In 1974, Bob Clark’s Canadian horror film, Black Christmas, was released. At the time, it was the highest grossing made-in-Canada film ever. It didn’t do as well in the U.S., but made enough of an impact to get the attention of writer/director John Carpenter. Black Christmas is now regarded as a pioneering slasher film, having a major influence on Carpenter’s Halloween (1978).
Black Christmas begins at a sorority house Christmas party. Outside, an unseen figure approaches, entering the house through an attic window. Soon the phone rings and the girls are greeted with a disturbing obscene call from “Billy,” who babbles about a childhood tragedy involving his sister that he was responsible for. Later, one of the girls returns to her room and is suffocated by the intruder, who then brings the body to the attic.
Meanwhile, one of the sorority sisters, Jess, tells her boyfriend, Peter, that she is pregnant. When she tells him she plans to have an abortion, he becomes upset, telling her in somewhat of a threatening manner that she will be “sorry” if she goes through with terminating the pregnancy.
Eventually, the police are on the hunt for both the missing girl (no one realizes she’s been murdered) and to identify this “Billy,” who continues to call the house. The cops suspect Peter may be responsible for the calls, as does Jess, though she covers for her boyfriend. As the holiday season progresses, more undetected killings take place inside the house, until Jess discovers two of the bodies. She’s then chased through the house by the killer, though she doesn’t lay eyes on him. As she hides in the basement, a concerned Peter approaches—is he the murderer?
Director Clark was surely influenced by Italian giallo films. A giallo usually features a shadowy, unseen killer, who murders his victims with a knife. Giallos also include camera angles meant to be from the killer’s point-of-view, which Clark incorporated into Black Christmas, The technique was also used by Carpenter in Halloween and became a standard component of slasher films. But unlike the giallo and many future slashers, the murder scenes in Black Christmas are neither gory nor are they explicit. It also lacks the sexualized violence that would become so associated with the slasher film. Instead, Clark used good ol’ fashioned mystery and suspense, as well as the alarming dialogue from “Billy,” to create the appropriate atmosphere.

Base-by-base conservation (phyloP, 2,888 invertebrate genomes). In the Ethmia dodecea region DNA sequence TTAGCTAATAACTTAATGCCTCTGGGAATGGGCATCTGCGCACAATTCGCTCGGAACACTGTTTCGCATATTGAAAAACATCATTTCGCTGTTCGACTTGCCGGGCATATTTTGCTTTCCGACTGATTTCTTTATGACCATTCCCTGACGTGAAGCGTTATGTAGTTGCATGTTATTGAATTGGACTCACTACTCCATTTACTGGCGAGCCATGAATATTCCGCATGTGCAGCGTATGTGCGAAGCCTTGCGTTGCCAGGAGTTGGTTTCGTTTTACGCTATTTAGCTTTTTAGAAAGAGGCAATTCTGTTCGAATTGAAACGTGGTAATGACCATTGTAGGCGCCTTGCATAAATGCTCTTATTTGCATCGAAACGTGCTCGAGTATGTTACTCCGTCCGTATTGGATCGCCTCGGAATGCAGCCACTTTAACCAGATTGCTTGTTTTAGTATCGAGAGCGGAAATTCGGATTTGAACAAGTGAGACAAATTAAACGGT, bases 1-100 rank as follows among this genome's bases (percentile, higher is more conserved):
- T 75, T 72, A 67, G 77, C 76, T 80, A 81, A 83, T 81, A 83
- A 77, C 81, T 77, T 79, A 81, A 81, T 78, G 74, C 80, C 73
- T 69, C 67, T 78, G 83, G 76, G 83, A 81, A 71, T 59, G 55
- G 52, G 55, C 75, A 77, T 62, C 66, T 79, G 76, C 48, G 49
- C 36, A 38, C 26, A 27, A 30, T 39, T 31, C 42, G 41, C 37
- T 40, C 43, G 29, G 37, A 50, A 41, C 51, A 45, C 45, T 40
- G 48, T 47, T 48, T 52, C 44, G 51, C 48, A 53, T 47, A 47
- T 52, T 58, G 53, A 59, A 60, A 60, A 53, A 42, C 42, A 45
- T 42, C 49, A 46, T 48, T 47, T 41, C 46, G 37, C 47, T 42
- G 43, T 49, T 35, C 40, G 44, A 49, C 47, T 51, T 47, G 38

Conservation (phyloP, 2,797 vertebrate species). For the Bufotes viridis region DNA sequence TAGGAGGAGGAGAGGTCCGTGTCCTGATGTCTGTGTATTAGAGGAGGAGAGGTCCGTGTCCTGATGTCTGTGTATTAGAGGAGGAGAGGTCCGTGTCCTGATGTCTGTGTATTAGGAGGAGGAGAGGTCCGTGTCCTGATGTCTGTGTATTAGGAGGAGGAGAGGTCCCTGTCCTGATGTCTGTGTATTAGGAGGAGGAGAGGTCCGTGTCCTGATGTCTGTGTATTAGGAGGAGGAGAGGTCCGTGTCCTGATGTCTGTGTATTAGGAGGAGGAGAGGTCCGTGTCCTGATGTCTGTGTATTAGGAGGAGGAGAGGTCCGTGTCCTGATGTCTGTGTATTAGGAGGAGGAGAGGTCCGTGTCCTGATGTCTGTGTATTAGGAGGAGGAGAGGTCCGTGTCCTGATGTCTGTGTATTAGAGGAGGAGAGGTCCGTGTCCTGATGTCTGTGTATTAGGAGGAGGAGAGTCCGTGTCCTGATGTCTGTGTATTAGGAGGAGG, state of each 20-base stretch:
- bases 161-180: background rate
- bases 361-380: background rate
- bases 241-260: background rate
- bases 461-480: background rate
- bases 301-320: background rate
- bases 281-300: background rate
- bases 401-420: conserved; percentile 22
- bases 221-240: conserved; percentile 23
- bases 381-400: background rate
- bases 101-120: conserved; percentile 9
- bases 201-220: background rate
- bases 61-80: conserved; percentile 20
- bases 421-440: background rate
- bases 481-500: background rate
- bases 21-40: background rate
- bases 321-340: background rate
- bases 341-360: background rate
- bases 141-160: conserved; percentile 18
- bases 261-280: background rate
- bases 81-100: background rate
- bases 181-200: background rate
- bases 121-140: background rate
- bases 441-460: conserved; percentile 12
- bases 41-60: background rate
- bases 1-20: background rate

Both Psycho (1960) and The Texas Chainsaw Massacre (1974) are commonly cited as forerunners of the slasher film, though neither feature all the essential elements of the horror sub-genre—a single, mysterious killer terrorizes and murders, one-by-one, a group of mostly young people, ending with a “Final Girl”—but Black Christmas has all of those components. As does Halloween.
Jess, the “Final Girl.”
Both are also set around a holiday or day of cultural significance, an element that would become common in slasher films after the success of Halloween (see My Bloody Valentine, April Fool’s Day, the Friday the 13th series, etc.)
Around 1977, Bob Clark and John Carpenter talked about doing a film together. Carpenter asked if Clark would be willing to do a sequel to Black Christmas. Clark told Carpenter:
No, I don’t intend to, I’m not here to make horror films, I’m using horror films to get myself established. If I was going to do one, though, I would do a movie a year later where the killer escapes from an asylum on Halloween, and I would call it “Halloween.”
Bob Clark died tragically in 2007, when he and his son were involved in a head-on collision with a drunk driver. His son was also killed in the accident. Clark is best known today for having directed two wildly different films, the holiday classic, A Christmas Story (1983), and the maligned and misunderstood (it’s better than you think), Porky’s (1981), the success of which inadvertently helped spawn another kind of motion picture: the raunchy teen sex comedy.
After the jump, hear some of the disturbing ‘Black Christmas’ soundtrack…